The 30th Anniversary Conference held June 7-8th, 2016 was a great success! Many thanks to the generous sponsors supporting this program:
Speakers and Presenters included Ann Howard - Deputy SHPO, Mary Estes - long time former ASSP program coordinator, Peter Pilles and J. Scott Wood - original founding partners in the development of the ASSP, Tom Wilson - Director Arizona Museum of Natural History and Governors Archaeology Advisory Commission Chairman, Nicole Armstrong Best - Director Pueblo Grande Museum, along with representatives of several agency program partners such as National Forest Service, Border Patrol, Luke Air Force Base, BLM, Law Enforcement, and Verde Valley Archaeology Center and contributions from ASSP regional coordinators and site stewards.
We were also honored to sponsor a tribal cultural sensitivity training and discussion from several local tribal representatives including the Salt River-Maricopa Pima Indian Tribe, the Tohono O’odham Nation, the Hualapai Indian Tribe, and Ft. McDowell Indian Tribe.
Congratulations to the following 2016 award recipients presented by James Keegan, Deputy Director ASP:
Also, 5 special appreciation awards were announced and 19 site stewards were recognized for 20 plus years of service in the program.
The ballroom was filled on Wednesday evening for the shared ASSP/SHPO Preservation Conference mixer/silent auction event. A huge thank you to all of our item donors and bidders. All proceeds directly support the Arizona Site Steward Program.
Thank you to all who participated in this great celebration highlighting 30 years of the ASSP!
The Arizona Site Steward program was developed 30 years ago by Governor Bruce Babbitt and his Archaeological Advisory Commission in an attempt to support the protection of cultural sites on public lands. Starting with 3 regions, and 4 partners, the program has grown to encompass the entire state and 32 local, state, federal and non-profit partners. Currently administered by Arizona State Parks, the program is supported by the Arizona State Parks Foundation – a 501(c).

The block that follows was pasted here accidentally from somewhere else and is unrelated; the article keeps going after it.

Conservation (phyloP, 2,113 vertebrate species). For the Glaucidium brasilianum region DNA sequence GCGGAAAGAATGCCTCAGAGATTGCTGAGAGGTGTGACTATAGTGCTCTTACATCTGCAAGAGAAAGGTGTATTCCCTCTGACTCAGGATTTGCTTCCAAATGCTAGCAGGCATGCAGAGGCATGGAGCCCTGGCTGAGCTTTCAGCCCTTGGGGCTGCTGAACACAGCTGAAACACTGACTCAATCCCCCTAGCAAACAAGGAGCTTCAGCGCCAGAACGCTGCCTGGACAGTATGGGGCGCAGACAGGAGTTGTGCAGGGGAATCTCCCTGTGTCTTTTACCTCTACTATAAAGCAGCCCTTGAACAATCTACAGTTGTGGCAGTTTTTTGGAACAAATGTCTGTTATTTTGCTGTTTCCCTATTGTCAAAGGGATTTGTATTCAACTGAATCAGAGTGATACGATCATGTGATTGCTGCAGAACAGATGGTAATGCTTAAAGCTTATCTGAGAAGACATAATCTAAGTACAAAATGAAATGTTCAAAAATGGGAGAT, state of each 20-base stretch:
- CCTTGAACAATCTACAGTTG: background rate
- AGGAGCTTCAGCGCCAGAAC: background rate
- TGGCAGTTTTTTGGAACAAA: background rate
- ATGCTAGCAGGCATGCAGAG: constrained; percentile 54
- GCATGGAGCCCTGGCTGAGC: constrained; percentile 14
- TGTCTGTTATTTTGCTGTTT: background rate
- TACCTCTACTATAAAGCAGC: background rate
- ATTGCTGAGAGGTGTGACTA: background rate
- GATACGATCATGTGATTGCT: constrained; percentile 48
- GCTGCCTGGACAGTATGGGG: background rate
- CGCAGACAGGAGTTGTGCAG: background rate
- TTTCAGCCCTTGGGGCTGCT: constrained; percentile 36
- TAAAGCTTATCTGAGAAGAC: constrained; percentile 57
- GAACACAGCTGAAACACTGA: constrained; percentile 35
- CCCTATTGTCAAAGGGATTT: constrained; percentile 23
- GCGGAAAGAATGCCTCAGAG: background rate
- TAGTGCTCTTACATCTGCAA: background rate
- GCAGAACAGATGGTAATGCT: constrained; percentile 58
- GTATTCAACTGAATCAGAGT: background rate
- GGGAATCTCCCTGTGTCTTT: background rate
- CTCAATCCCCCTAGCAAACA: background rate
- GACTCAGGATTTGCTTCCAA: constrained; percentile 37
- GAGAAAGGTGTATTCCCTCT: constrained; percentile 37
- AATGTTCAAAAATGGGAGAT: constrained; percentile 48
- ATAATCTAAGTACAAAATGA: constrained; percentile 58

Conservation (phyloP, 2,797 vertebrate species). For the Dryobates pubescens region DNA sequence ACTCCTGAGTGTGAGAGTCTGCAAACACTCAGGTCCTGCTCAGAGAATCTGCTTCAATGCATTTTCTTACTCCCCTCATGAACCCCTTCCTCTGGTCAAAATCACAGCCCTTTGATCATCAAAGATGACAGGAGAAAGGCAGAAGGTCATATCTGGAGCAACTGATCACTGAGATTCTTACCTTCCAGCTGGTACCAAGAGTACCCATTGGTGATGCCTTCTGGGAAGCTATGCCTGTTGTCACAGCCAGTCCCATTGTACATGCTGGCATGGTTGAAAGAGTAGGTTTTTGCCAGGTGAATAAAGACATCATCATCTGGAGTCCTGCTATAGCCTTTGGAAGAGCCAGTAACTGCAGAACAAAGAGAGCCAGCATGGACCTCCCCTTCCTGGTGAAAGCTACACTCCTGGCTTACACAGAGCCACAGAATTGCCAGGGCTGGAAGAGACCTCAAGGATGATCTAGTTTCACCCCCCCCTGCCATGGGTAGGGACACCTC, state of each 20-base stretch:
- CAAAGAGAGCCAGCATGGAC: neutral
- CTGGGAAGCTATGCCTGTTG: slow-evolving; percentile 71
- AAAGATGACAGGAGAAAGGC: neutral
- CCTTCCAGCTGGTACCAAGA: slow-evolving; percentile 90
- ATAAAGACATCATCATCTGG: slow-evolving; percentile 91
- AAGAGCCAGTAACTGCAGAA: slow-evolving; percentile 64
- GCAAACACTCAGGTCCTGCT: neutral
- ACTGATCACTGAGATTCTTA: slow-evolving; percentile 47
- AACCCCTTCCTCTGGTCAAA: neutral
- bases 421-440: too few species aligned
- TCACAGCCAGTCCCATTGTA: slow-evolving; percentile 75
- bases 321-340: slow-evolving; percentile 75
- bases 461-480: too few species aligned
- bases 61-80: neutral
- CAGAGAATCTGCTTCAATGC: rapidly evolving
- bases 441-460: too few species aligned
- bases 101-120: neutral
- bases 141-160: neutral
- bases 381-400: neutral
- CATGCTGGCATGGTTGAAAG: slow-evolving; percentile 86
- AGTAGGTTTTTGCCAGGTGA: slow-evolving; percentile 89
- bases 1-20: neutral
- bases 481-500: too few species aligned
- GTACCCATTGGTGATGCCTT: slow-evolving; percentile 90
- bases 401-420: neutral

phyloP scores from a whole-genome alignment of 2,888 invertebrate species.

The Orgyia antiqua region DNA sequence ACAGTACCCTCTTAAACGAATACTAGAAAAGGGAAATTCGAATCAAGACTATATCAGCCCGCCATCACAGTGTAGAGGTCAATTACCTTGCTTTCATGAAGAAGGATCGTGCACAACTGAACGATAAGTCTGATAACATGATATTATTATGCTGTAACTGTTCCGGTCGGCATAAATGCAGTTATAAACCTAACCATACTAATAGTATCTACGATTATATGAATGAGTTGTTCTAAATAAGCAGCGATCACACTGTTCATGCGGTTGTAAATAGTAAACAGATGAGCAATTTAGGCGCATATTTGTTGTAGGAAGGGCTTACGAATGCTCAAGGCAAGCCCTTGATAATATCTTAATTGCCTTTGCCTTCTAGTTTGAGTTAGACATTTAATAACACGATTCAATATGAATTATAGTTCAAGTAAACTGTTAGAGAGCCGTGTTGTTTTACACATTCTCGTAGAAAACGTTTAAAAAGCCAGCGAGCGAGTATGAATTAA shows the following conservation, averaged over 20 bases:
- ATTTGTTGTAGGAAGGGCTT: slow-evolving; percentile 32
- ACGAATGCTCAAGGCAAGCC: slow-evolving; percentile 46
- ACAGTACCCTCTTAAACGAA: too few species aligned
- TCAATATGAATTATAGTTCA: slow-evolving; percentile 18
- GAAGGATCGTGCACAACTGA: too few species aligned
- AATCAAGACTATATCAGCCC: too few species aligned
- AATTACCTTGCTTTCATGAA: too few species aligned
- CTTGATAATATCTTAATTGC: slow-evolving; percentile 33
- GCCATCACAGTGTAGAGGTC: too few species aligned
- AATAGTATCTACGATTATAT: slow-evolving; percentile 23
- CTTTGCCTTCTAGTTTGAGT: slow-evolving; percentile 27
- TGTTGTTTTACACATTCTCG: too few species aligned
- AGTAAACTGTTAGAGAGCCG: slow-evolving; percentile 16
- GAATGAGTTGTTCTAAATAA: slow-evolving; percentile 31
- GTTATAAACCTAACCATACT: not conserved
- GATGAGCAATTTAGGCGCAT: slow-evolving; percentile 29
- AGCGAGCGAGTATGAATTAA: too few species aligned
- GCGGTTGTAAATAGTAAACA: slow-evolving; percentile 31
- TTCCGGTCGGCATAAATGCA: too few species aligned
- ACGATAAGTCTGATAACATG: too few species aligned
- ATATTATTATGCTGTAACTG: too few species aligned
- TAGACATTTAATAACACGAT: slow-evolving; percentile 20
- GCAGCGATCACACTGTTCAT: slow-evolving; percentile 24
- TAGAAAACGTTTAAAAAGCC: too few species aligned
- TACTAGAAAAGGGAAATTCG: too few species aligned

Visit us on Facebook HERE
Site Stewards are volunteers dedicated to protecting and preserving cultural resources and the heritage of Arizona.
The Arizona Site Stewards Program is an organization of volunteers, sponsored by the public land managers of Arizona, whose members are selected, trained and certified by the State Historic Preservation Office and the Governor's Archaeology Advisory Commission. The chief objective of the Stewards Program is to report to the land managers destruction or vandalism of prehistoric and historic archaeological and paleontological sites in Arizona through site monitoring. Stewards are also active in public education and outreach activities.
A Site Steward’s primary role is to monitor archaeological, historical, and paleontological sites and report any looting/vandalism to the land manager. Site Stewards make an important contribution to preserving our cultural heritage by working closely with Federal, State, Tribal, County, and municipal agency staff and archaeologists. The Site Steward Program is designed to meet the interests and skills of the volunteers.
Volunteer training involves at least 10 hours of classroom instruction and field training. The training sessions include antiquity laws, crime scene management, artifact, site and feature identification, and map & GPS reading. The program seeks volunteers with strong interests in cultural resource conservation who enjoy the outdoors.
State and Federal antiquity laws prohibit damage to archaeological and paleontological sites. Help protect Arizona's irreplaceable cultural resources by becoming a Steward of the past. To become a Site Steward, please fill out an online application at: http://www.azsitestewardprogram.com/online-application. You will be contacted shortly by a coordinator to schedule training.